Flying Scotsman support cast makes its mark


Wherever it goes, No. 60103 Flying Scotsman steals the limelight, and that was clearly evident at GW Railwayana’s auction at Pershore on November 17. However, the sale’s support cast didn’t roll over against the might of the LNER Pacific, instead putting on a strong show that managed to attract the attention of the packed hall.

As reported on page 16, a nameplate from No. 60103 sold for £64,500, a railwayana world record that may never be beaten, but this wasn’t the onlyfive-figure realisation, for a nameplate from another LNER representative,B17/B2 ‘Footballer’ No. 2871 Manchester City, went for £18,000.

Behind these two came a closely-matched trio comprising the auction’s sole LMS nameplate contender, The Lancer from Royal Scot No. 46155 (£7100) and at £7000 each, Dominion of Canada and Earl of Ducie from GWR Bulldog No. 3391 and GWR Castle No. 5054 respectively.

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The GWR bandwagon continued to roll under auctioneer Simon Turner’s hammer, with Burghclere Grange (No. 6809) going for £5800, Saint Dunstan (No. 2921) and Astley Hall (No. 4903) for £4500 apiece, and Hilda (0-6-0ST No. 359) and Faendre Hall (No. 5954) for £3500 each.

Non-sellers were GWR trio County of Wilts (No. 1003), King Henry IV (No. 6020) and Binnegar Hall (No. 4904), although the cabside numberplates from the County and King did go to new homes, for £2000 and £5000 respectively, the latter after close of play.

GWR Pacific
The cabsides from Nos. 359 and 4903 also went under the hammer, selling for £3700 and £1400, but the star in this category at £12,500 was 111 from The Great Bear, which started life in 1908 as the GWR’s one-and-only Pacific but was rebuilt in 1924 as a 4-6-0 Castle class loco and renamed Viscount Churchill while retaining its 111 number.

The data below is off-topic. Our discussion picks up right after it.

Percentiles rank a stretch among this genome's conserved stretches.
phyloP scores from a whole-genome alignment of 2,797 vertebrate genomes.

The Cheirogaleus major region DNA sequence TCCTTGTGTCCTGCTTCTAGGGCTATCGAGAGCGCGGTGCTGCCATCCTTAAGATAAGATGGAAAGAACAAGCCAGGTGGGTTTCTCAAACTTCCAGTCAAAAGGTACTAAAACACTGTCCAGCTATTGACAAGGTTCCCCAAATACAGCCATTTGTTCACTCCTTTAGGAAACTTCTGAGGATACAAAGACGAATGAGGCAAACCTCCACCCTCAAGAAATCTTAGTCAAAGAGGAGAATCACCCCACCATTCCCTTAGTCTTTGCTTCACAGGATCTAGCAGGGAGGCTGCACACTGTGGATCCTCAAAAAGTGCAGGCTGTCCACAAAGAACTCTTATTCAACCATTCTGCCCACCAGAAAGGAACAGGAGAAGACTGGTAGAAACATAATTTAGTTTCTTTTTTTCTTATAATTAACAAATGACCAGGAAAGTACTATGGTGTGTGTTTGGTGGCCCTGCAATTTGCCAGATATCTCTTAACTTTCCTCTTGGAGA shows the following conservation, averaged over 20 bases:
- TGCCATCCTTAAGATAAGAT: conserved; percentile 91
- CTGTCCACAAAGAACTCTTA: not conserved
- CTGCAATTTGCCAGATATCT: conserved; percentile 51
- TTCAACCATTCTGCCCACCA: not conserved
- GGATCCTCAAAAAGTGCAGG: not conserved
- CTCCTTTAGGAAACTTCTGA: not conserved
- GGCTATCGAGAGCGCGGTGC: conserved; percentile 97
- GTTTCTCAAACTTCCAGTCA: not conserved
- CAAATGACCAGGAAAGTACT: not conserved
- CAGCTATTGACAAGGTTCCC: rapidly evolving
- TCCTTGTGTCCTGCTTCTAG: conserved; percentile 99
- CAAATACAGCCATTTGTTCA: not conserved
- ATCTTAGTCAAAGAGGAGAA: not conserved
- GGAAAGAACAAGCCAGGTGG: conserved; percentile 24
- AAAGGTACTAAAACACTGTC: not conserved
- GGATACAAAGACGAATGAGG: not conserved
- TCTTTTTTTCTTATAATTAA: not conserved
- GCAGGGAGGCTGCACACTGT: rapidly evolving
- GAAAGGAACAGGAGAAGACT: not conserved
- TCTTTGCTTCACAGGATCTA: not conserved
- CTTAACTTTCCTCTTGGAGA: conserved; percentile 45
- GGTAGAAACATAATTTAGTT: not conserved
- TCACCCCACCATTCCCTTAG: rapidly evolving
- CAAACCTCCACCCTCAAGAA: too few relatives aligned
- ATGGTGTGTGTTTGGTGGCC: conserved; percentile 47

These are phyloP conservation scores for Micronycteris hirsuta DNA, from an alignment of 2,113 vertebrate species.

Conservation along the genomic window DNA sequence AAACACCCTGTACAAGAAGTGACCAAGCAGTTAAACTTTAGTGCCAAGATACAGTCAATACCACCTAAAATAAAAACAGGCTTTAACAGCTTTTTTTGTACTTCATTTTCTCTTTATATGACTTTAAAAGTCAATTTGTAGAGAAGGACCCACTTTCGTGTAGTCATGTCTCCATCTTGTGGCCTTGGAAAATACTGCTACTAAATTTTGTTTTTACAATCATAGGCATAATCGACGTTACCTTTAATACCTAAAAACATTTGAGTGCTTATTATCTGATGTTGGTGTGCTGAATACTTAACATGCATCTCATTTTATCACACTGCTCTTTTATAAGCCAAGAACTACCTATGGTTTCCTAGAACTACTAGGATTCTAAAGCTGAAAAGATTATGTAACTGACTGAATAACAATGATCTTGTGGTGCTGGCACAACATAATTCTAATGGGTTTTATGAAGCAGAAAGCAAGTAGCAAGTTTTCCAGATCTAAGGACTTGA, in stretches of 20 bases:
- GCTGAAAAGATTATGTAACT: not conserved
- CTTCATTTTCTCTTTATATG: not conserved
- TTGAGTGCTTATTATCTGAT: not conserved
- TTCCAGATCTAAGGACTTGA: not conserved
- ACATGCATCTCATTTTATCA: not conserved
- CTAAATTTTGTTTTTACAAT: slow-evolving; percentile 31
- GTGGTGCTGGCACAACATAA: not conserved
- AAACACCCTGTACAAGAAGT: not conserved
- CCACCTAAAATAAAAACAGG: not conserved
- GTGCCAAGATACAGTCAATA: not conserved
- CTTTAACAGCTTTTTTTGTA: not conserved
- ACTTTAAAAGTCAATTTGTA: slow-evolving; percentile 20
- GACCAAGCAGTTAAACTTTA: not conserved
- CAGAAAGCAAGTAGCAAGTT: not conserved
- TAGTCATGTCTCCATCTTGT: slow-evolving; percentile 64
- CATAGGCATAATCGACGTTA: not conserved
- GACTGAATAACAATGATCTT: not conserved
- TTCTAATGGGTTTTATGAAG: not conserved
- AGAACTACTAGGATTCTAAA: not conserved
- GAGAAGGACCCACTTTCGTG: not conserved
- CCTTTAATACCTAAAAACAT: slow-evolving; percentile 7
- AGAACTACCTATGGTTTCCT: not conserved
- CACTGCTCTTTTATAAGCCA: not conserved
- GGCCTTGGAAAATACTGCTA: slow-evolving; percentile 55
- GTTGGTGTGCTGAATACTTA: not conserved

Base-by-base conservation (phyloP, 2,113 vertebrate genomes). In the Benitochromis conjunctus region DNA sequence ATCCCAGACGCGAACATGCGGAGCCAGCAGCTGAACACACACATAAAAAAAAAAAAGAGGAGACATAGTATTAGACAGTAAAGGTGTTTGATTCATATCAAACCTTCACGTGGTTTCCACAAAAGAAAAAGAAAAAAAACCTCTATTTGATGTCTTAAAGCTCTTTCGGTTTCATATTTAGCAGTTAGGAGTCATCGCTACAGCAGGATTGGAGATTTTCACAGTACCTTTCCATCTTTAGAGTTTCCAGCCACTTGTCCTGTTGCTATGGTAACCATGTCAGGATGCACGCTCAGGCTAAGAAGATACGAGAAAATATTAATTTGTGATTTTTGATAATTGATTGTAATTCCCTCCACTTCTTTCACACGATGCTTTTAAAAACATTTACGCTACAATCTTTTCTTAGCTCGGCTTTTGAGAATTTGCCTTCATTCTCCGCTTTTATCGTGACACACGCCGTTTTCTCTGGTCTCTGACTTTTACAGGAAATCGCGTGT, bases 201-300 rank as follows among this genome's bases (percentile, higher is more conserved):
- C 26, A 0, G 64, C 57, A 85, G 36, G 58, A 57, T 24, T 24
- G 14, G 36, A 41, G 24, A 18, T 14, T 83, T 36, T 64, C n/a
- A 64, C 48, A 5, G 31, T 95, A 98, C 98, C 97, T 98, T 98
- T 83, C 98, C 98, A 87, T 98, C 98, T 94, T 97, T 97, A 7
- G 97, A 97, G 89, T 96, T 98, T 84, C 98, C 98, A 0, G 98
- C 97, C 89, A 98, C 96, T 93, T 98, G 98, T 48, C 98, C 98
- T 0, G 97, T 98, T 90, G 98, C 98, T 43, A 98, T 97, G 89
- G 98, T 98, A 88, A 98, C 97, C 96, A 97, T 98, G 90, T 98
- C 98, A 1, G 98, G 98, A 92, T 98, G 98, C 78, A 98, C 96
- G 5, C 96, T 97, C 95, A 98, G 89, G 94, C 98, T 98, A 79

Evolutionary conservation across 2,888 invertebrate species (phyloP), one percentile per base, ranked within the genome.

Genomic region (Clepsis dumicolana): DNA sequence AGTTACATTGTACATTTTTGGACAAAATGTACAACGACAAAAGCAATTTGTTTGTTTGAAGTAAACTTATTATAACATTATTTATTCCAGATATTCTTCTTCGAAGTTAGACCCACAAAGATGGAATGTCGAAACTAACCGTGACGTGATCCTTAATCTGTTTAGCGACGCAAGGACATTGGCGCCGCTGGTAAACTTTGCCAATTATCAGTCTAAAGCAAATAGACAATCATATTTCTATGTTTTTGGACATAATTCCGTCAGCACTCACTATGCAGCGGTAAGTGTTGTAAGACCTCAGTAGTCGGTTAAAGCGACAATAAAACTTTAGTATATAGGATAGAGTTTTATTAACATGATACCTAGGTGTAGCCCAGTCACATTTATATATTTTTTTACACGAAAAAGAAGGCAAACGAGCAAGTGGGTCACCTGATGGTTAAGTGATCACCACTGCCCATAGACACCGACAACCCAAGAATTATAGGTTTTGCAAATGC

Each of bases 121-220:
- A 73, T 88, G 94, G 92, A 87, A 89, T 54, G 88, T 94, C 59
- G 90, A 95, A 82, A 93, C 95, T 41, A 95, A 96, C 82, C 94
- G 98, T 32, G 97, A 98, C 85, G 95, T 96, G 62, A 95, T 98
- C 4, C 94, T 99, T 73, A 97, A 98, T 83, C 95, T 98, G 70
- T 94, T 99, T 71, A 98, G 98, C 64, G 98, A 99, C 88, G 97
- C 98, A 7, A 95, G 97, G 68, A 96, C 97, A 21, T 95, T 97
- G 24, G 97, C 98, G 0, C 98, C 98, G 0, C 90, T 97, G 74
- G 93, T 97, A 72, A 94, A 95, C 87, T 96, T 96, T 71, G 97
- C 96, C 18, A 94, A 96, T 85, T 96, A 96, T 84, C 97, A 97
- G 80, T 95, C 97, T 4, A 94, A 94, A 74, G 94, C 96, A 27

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Steam may have been dominant among the nameplates, but third place with a realisation of £9100 went to a diesel, Rodney, from a Class 50 that was numbered D421 when built by English Electric in May 1968, renumbered 50021 in 1973, and withdrawn in April 1990. Named after a Royal Navy battleship, it was one of 18 members of the 50-strong class saved for preservation.

Away from the hurly-burly and excitement of a world record, a plethora of GWR offerings, and a diesel heavyweight, things were a little calmer, although Simon and his crew still had their hands full against the inevitable background noise of a full house.

Leading totem sign at £4300 was BR(W) St Fagans from the station between Cardiff and Bridgend, some way ahead of the runner-up, BR(S) Groombridge on the East Grinstead-Tunbridge Wells route (£2600), an LMS Leeds City ‘hawkeye’ sign achieved £1850, and top Southern Railway target sign was Haywards Heath, which went for £1700.

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London Underground roundel signs also gave a good account of themselves, led by Highgate (£3500) and ably supported by Swiss Cottage (£2800) and King’s Cross St Pancras (£2700), while an LNER Harrogate poster by Harry Tittensor (1887-1942) sold for £4200.

Top worksplate was from an 0-8-0 built at the Sharp Stewart & Co works in Manchester in 1880 for the Tarragona Barcelona & France Railway of Spain (£2900), and the winner of the smokebox numberplate category with a price of £1450 was 82033 from a Standard 2-6-2T built at Swindon in 1955 and withdrawn 10 years later from Nine Elms (70A).

This being Pershore, there was an array of timepieces, of which the star was a Vale of Clwyd Railway pocket watch that fetched £2400. This 11-mile line opened in 1858 connecting Rhyl and Denbigh, was absorbed into the LNWR within a decade, and closed by BR to passengers in September 1955 and to freight in 1968. Top clocks were an LNWR ex-Tamworth 8in dial example at £2000 and an LBSCR 14in from the chief mechanical engineer’s department at Ashford (£1850). Prices exclude buyer’s premium of 10% (+ VAT).

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Of the day’s events, Simon said: “Clearly the sale of the Flying Scotsman nameplate was a highlight, but I was delighted with how it went overall. There was strong interest in a number of categories, including totems, smokebox numberplates, worksplates, watches, and London Transport roundels.”

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